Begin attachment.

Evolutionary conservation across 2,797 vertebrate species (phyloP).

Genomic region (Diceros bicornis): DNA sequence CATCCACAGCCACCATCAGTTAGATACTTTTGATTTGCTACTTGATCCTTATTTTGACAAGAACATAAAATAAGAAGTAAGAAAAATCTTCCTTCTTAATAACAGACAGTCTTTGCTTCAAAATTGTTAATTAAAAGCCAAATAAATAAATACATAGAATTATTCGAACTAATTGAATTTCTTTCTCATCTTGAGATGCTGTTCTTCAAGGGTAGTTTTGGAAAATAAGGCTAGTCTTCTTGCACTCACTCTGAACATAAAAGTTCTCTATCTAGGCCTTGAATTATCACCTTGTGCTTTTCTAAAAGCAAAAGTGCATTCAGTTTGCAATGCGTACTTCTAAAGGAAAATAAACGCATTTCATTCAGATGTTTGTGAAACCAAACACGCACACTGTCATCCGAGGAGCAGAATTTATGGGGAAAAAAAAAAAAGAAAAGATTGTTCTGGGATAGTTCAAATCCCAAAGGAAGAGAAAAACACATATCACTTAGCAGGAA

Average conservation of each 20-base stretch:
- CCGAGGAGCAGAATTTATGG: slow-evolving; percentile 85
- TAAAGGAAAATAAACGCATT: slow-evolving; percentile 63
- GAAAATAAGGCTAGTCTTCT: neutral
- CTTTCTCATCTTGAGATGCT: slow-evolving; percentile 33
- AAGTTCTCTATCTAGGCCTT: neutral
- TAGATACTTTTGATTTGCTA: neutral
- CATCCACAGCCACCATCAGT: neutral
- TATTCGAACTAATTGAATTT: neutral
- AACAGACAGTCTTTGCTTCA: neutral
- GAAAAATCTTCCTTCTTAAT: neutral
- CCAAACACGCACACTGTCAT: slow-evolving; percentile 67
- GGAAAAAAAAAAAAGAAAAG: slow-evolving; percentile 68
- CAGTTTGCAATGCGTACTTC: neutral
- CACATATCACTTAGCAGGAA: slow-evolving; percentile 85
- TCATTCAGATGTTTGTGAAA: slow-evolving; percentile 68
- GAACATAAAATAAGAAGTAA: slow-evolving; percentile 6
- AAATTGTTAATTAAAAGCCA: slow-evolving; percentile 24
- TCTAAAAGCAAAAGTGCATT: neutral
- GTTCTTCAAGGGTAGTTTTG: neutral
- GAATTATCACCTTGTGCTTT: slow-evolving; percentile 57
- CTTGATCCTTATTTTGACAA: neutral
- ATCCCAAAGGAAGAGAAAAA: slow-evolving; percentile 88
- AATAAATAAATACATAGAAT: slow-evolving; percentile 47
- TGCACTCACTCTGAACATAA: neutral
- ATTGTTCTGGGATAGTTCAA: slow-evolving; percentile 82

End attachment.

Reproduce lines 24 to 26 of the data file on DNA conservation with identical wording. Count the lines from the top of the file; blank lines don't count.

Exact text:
- CTTGATCCTTATTTTGACAA: neutral
- ATCCCAAAGGAAGAGAAAAA: slow-evolving; percentile 88
- AATAAATAAATACATAGAAT: slow-evolving; percentile 47